I've been looking for a resource that has the BIOS routines defined but I couldn't find one. I have been using a combination of resources (9938 technical spec, ChibiAkumas, grauwl.nl) but only got as far as you see. The link you listed has slightly more information than some, thanks for that.

By ARTRAG

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24-04-2019, 23:35

Here you can see much of the bios rom exposed

By NYYRIKKI

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25-04-2019, 00:27

At some point you may want to take a look at the Programming Wiki as well... It should be able to answer pretty much any possible question at least with a link, but sometimes it may be a bit hard to navigate to a correct page there.

By shram86

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shram86's picture

25-04-2019, 01:11

ARTRAG wrote:

It is a matter of what you do in your custom ISR code and of you do between ei/di. The longer you spend with interrupts disabled, the longer your ISR routine will be delayed.
One good reason to minimize the delay is that when the VDP asks for an interrupt, it could be for a custom line interrupt that you have defined to do e.g. a raster trick or a screen split.
Moreover, the standard interrupt is cast after that the last useful line of the screen has been traced (Vblank). On plain msx2 it should be less relevant, but during vblank the CPU has always access to the VRAM at max speed. Thus using part of the blank time elsewhere could be not efficient.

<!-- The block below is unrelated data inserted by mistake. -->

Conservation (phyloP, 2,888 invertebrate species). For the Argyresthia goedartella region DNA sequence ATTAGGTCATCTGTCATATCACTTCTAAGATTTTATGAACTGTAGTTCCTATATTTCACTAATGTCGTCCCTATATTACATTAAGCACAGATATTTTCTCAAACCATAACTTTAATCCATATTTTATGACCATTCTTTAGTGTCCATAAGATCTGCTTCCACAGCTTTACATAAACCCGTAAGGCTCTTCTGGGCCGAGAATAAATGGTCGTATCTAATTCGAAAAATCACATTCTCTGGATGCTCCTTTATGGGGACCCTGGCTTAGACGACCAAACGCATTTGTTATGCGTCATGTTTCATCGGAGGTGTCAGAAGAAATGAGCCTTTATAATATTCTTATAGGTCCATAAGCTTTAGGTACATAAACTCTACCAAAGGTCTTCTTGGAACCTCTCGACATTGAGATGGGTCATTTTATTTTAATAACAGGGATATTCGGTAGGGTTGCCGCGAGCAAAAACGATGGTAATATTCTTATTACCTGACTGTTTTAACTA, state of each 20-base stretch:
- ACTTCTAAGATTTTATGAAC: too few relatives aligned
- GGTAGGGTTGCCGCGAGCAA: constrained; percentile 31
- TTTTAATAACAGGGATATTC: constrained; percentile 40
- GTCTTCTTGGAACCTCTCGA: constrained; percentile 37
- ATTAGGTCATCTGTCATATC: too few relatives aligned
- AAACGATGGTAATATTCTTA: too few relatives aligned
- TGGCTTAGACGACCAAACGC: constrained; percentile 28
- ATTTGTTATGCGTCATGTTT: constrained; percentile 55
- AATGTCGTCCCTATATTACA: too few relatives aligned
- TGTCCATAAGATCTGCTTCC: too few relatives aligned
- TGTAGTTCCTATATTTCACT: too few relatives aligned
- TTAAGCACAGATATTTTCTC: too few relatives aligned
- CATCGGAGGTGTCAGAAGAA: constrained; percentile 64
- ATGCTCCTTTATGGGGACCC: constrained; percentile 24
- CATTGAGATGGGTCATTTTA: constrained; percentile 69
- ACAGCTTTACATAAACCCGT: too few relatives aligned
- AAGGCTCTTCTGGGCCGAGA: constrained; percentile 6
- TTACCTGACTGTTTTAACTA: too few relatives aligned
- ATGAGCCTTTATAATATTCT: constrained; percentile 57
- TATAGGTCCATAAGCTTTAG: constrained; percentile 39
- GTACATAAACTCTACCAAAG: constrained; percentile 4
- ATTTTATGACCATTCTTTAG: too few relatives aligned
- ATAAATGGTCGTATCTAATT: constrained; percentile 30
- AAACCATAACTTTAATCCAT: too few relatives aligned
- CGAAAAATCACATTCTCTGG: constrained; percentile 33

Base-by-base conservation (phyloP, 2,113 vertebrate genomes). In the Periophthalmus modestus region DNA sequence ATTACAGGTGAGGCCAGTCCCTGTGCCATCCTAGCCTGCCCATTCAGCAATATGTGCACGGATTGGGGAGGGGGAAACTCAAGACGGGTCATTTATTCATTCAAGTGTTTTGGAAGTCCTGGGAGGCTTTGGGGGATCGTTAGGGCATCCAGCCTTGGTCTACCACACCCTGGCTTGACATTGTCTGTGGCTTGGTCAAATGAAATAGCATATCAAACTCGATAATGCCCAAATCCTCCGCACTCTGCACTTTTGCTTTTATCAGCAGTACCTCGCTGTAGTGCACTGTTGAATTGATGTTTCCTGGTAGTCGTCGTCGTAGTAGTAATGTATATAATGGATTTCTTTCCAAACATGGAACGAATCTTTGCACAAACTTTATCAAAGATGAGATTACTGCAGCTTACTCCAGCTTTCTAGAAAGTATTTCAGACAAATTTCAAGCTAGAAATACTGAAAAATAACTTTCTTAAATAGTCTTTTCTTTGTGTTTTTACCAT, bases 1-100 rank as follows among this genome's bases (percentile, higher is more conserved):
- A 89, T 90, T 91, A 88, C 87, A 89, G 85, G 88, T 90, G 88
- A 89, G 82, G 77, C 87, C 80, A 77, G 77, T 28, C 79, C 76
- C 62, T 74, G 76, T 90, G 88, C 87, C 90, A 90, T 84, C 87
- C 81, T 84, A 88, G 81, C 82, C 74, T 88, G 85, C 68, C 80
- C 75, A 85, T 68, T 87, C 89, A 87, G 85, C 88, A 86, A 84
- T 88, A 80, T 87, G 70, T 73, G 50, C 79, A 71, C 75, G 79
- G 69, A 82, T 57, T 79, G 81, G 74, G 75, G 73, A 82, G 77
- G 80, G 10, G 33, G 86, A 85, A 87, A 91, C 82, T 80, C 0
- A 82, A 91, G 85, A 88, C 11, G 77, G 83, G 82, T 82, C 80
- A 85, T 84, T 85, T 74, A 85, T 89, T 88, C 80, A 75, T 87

Thanks for taking the time to explain, that's what I thought. Sounds very similar to gameboy and c64.

ARTRAG wrote:

Here you can see much of the bios rom exposed

Ugh, thanks, that is what I was looking for. Grauw is a great resource but it is terribly organized.

NYYRIKKI wrote:

At some point you may want to take a look at the Programming Wiki as well... It should be able to answer pretty much any possible question at least with a link, but sometimes it may be a bit hard to navigate to a correct page there.

Yeah... that's where I started, so you can imagine why I didn't get very far. I couldn't find any examples at all, and the only page that really helped me understand anything was the OR color page.

At any rate, I got a sprite displaying! It must have been the way I was initializing the graphics mode. Thank you both very much for your help :murdock:

By shram86

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25-04-2019, 02:16

Another question, this time regarding sprite attribute tables.

The 9938 reference is unequivocally terrible in this regard.

Quote:

The sprite attribute table is an area in the VRAM that defines display coordinates for all the possible 32 sprites, pattern numbers used for display and some other flags.

In the table given, it simply says the fourth byte is "Reserved", with no other information in the entire document. I've searched around and can't find any information on this mysterious 4th byte.

If it's "reserved", then it shouldn't be modified by the user. If that's the case, rapid bulk writing to OAM on vblank should be heavily discouraged, unless you write a special routine that writes 3 bytes and then resets the VDP registers to skip one byte - something that would probably be very slow.

Does anyone know what this fourth byte is, and why it doesn't seem to matter if we write to it, and yet is "reserved" for "some other flags"?